Romancing Experience: The Seduction of Mary Shelley's Matilda

By Gillingham, Lauren | Studies in Romanticism, Summer 2003 | Go to article overview
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Romancing Experience: The Seduction of Mary Shelley's Matilda


Gillingham, Lauren, Studies in Romanticism


IN THE DOZEN OR SO YEARS THAT MARY SHELLEY'S MATILDA HAS RECEIVED sustained critical attention, the eponymous character's fictional autobiography has been read persistently through the lens of Shelley's own life. Nothing new, this tendency dates back to one of the first critical accounts of the novel: Elizabeth Nitchie's 1943 introduction to the then unpublished manuscript. "Certainly," Nitchie asserts with confidence, "Mary is Mathilda." (1) More recently, critics have tempered their claims. If few have concluded, with Nitchie, that Shelley and her fictional character are synonymous, however, the biographical collapse of the author into her text remains a critical commonplace. One of the first critics to take seriously Shelley's "other" fiction, Anne K. Mellor reads Matilda as the author's expression in fantasy of her relationship to her father, William Godwin. In Matilda, Mellor suggests, "Mary Shelley both articulates her passionate devotion to her father and takes revenge for his cruelty toward her. At a psychobiographical level, the novella is pure wish-fulfillment.... But in her fantasy, Mary reverses the power dynamic of her relationship with Godwin. Now it is the father, not the daughter, who loves with an overwhelming and self-destructive passion." (2) Terence Harpold adopts a similar hermeneutic when he reads the story and its transmission as revelatory of the author's primal fantasy to replace her lost mother as object of her father's affection. The "submission of the novel to Godwin signals Mary's effort," Harpold maintains, "to engage him in the seduction fantasy" which the novel stages. (3) Even readings of the narrative which pursue a more nuanced understanding of the relation between text and life still presuppose the relative transparency of Shelley's motives in writing and in circulating the story. (4) Tilottama Rajan suggests, for example, that Matilda "can be fully appreciated only with reference to the author's life." (5) Arguing that Godwin is the text's "fictional subject" (60), and that, "however disguised its biographical origins might have seemed to its author, [Matilda] was clearly a daughter's accusation against her father" (49), Rajan reads Shelley's decision to send the manuscript to her father as a self-conscious act of abjection. Invoking the author's biography to broaden the text's historical and political significance, this kind of critical approach to the text simultaneously reinforces an image of Shelley that is, admittedly, appealing: in these readings, Matilda's author is seen to defy both the daunting influence of her family circle, and the reigning principles of Romanticism itself. (6)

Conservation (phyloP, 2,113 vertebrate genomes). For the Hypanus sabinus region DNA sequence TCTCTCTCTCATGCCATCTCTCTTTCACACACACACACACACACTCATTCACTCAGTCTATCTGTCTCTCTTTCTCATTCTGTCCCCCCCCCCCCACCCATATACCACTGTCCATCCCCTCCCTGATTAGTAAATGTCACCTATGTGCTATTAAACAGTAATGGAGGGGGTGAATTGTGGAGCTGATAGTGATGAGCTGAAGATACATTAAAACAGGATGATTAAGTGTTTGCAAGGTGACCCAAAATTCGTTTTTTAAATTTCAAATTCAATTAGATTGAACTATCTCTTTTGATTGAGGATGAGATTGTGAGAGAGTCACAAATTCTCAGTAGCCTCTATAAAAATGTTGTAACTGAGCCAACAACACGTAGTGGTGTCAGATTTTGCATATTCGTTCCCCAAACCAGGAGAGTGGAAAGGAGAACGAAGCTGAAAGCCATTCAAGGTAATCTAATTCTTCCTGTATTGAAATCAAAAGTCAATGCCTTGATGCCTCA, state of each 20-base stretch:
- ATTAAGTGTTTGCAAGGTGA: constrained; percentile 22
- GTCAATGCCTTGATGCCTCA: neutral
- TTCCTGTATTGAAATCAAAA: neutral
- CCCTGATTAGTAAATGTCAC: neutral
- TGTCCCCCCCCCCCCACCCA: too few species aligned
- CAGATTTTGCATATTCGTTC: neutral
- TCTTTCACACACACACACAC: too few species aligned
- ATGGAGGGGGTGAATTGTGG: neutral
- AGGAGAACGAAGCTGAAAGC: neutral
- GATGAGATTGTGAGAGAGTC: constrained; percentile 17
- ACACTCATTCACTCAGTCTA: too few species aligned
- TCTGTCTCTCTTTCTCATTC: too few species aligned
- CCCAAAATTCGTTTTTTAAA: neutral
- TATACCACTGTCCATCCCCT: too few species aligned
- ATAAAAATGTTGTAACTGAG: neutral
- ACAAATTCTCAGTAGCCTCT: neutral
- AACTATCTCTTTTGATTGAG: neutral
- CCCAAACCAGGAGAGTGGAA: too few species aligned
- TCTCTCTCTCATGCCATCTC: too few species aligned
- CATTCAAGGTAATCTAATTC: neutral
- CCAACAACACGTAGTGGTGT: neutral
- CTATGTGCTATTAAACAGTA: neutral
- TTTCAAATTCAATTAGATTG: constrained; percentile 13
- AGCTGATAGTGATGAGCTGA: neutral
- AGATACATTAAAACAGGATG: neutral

If there has been a surfeit of psychobiographical readings of Matilda of late, this is hardly a new development in Shelley criticism. Mitzi Myers has observed, for example, that "Matilda [is] fast becoming the competitor of Frankenstein as overdetermined family romance." (7) The proximity of Shelley's biography to the narrative details of much of her fiction has, of course, readily lent itself to a blurring of the bounds between text and life. This critical tendency is one which Shelley herself could be seen to sanction inasmuch as she draws, in her letters, explicit connections between events in her life and the substance of her writing. Certain kinds of political criticism--feminist criticism not least of all--have raised the solidification of these connections, moreover, to the level of a critical imperative in attempting to oppose the unconditional occlusion of the author's life from consideration of her texts. Yet what are the implications of suggesting, as many readers of Matilda have, that the value of the text can be fully measured only with reference to the author's life? What function of literature do we thus presuppose? And how are we to ascertain what form the relation of text to life might, or ought to, take? More than merely questions that I would bring to my reading of Matilda, these questions are ones that Shelley's text itself forcefully poses and explores.

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